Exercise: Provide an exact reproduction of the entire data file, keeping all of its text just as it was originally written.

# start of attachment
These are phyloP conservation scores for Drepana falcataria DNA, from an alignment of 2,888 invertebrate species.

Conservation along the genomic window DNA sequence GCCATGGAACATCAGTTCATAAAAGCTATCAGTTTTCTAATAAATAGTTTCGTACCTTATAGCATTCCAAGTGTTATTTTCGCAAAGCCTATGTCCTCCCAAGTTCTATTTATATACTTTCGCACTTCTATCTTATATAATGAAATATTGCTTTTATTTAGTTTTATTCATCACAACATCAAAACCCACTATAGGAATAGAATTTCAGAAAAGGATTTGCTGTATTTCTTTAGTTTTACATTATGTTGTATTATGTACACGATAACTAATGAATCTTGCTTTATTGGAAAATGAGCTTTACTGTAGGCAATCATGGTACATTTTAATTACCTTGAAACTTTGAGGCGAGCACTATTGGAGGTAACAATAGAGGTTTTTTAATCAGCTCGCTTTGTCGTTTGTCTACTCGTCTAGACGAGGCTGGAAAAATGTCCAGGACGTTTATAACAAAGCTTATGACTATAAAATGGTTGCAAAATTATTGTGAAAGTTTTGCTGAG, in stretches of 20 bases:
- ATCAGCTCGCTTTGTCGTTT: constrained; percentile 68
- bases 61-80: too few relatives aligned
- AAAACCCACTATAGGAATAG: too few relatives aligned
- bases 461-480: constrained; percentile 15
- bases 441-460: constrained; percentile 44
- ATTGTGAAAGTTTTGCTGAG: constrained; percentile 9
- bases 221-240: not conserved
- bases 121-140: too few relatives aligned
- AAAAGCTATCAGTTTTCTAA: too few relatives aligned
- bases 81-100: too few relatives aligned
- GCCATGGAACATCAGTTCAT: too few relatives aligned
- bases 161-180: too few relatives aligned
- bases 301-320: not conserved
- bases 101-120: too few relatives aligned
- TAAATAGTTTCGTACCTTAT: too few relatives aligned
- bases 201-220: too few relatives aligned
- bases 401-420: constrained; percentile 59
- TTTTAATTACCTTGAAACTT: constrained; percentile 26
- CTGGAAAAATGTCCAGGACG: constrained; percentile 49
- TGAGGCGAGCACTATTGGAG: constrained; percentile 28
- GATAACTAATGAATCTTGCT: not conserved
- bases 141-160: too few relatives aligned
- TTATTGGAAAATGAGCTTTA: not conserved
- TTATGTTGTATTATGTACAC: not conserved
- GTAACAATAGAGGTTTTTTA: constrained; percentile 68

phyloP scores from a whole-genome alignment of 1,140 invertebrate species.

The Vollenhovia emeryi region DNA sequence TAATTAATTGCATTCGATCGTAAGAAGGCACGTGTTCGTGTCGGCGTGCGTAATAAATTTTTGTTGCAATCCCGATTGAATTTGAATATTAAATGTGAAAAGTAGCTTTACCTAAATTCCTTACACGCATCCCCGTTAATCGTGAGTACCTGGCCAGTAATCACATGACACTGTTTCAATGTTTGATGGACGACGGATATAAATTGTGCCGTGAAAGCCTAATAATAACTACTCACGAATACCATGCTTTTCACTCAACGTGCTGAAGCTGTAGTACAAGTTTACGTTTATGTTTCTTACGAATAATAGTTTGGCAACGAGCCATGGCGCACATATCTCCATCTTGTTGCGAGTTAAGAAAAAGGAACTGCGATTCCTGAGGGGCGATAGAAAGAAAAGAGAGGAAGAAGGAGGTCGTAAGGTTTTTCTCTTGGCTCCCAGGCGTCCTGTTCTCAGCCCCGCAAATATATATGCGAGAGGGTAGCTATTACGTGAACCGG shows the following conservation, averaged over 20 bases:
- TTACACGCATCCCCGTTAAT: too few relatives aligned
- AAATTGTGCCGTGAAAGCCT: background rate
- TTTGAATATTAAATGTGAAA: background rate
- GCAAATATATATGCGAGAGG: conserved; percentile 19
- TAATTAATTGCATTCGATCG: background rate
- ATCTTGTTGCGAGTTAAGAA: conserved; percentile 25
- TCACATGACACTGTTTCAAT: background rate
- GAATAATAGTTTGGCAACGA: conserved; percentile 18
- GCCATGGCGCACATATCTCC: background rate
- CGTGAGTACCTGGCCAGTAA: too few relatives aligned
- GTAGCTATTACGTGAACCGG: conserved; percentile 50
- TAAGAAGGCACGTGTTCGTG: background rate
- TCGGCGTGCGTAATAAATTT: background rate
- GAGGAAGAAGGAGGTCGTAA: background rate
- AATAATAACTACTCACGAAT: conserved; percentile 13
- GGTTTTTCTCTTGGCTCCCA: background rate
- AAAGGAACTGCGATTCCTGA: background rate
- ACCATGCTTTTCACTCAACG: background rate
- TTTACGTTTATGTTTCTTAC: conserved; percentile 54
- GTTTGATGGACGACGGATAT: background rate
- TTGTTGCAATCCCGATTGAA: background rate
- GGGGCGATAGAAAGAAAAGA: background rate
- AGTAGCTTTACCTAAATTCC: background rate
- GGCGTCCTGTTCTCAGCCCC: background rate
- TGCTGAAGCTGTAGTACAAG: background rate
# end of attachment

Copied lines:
These are phyloP conservation scores for Drepana falcataria DNA, from an alignment of 2,888 invertebrate species.

Conservation along the genomic window DNA sequence GCCATGGAACATCAGTTCATAAAAGCTATCAGTTTTCTAATAAATAGTTTCGTACCTTATAGCATTCCAAGTGTTATTTTCGCAAAGCCTATGTCCTCCCAAGTTCTATTTATATACTTTCGCACTTCTATCTTATATAATGAAATATTGCTTTTATTTAGTTTTATTCATCACAACATCAAAACCCACTATAGGAATAGAATTTCAGAAAAGGATTTGCTGTATTTCTTTAGTTTTACATTATGTTGTATTATGTACACGATAACTAATGAATCTTGCTTTATTGGAAAATGAGCTTTACTGTAGGCAATCATGGTACATTTTAATTACCTTGAAACTTTGAGGCGAGCACTATTGGAGGTAACAATAGAGGTTTTTTAATCAGCTCGCTTTGTCGTTTGTCTACTCGTCTAGACGAGGCTGGAAAAATGTCCAGGACGTTTATAACAAAGCTTATGACTATAAAATGGTTGCAAAATTATTGTGAAAGTTTTGCTGAG, in stretches of 20 bases:
- ATCAGCTCGCTTTGTCGTTT: constrained; percentile 68
- bases 61-80: too few relatives aligned
- AAAACCCACTATAGGAATAG: too few relatives aligned
- bases 461-480: constrained; percentile 15
- bases 441-460: constrained; percentile 44
- ATTGTGAAAGTTTTGCTGAG: constrained; percentile 9
- bases 221-240: not conserved
- bases 121-140: too few relatives aligned
- AAAAGCTATCAGTTTTCTAA: too few relatives aligned
- bases 81-100: too few relatives aligned
- GCCATGGAACATCAGTTCAT: too few relatives aligned
- bases 161-180: too few relatives aligned
- bases 301-320: not conserved
- bases 101-120: too few relatives aligned
- TAAATAGTTTCGTACCTTAT: too few relatives aligned
- bases 201-220: too few relatives aligned
- bases 401-420: constrained; percentile 59
- TTTTAATTACCTTGAAACTT: constrained; percentile 26
- CTGGAAAAATGTCCAGGACG: constrained; percentile 49
- TGAGGCGAGCACTATTGGAG: constrained; percentile 28
- GATAACTAATGAATCTTGCT: not conserved
- bases 141-160: too few relatives aligned
- TTATTGGAAAATGAGCTTTA: not conserved
- TTATGTTGTATTATGTACAC: not conserved
- GTAACAATAGAGGTTTTTTA: constrained; percentile 68

phyloP scores from a whole-genome alignment of 1,140 invertebrate species.

The Vollenhovia emeryi region DNA sequence TAATTAATTGCATTCGATCGTAAGAAGGCACGTGTTCGTGTCGGCGTGCGTAATAAATTTTTGTTGCAATCCCGATTGAATTTGAATATTAAATGTGAAAAGTAGCTTTACCTAAATTCCTTACACGCATCCCCGTTAATCGTGAGTACCTGGCCAGTAATCACATGACACTGTTTCAATGTTTGATGGACGACGGATATAAATTGTGCCGTGAAAGCCTAATAATAACTACTCACGAATACCATGCTTTTCACTCAACGTGCTGAAGCTGTAGTACAAGTTTACGTTTATGTTTCTTACGAATAATAGTTTGGCAACGAGCCATGGCGCACATATCTCCATCTTGTTGCGAGTTAAGAAAAAGGAACTGCGATTCCTGAGGGGCGATAGAAAGAAAAGAGAGGAAGAAGGAGGTCGTAAGGTTTTTCTCTTGGCTCCCAGGCGTCCTGTTCTCAGCCCCGCAAATATATATGCGAGAGGGTAGCTATTACGTGAACCGG shows the following conservation, averaged over 20 bases:
- TTACACGCATCCCCGTTAAT: too few relatives aligned
- AAATTGTGCCGTGAAAGCCT: background rate
- TTTGAATATTAAATGTGAAA: background rate
- GCAAATATATATGCGAGAGG: conserved; percentile 19
- TAATTAATTGCATTCGATCG: background rate
- ATCTTGTTGCGAGTTAAGAA: conserved; percentile 25
- TCACATGACACTGTTTCAAT: background rate
- GAATAATAGTTTGGCAACGA: conserved; percentile 18
- GCCATGGCGCACATATCTCC: background rate
- CGTGAGTACCTGGCCAGTAA: too few relatives aligned
- GTAGCTATTACGTGAACCGG: conserved; percentile 50
- TAAGAAGGCACGTGTTCGTG: background rate
- TCGGCGTGCGTAATAAATTT: background rate
- GAGGAAGAAGGAGGTCGTAA: background rate
- AATAATAACTACTCACGAAT: conserved; percentile 13
- GGTTTTTCTCTTGGCTCCCA: background rate
- AAAGGAACTGCGATTCCTGA: background rate
- ACCATGCTTTTCACTCAACG: background rate
- TTTACGTTTATGTTTCTTAC: conserved; percentile 54
- GTTTGATGGACGACGGATAT: background rate
- TTGTTGCAATCCCGATTGAA: background rate
- GGGGCGATAGAAAGAAAAGA: background rate
- AGTAGCTTTACCTAAATTCC: background rate
- GGCGTCCTGTTCTCAGCCCC: background rate
- TGCTGAAGCTGTAGTACAAG: background rate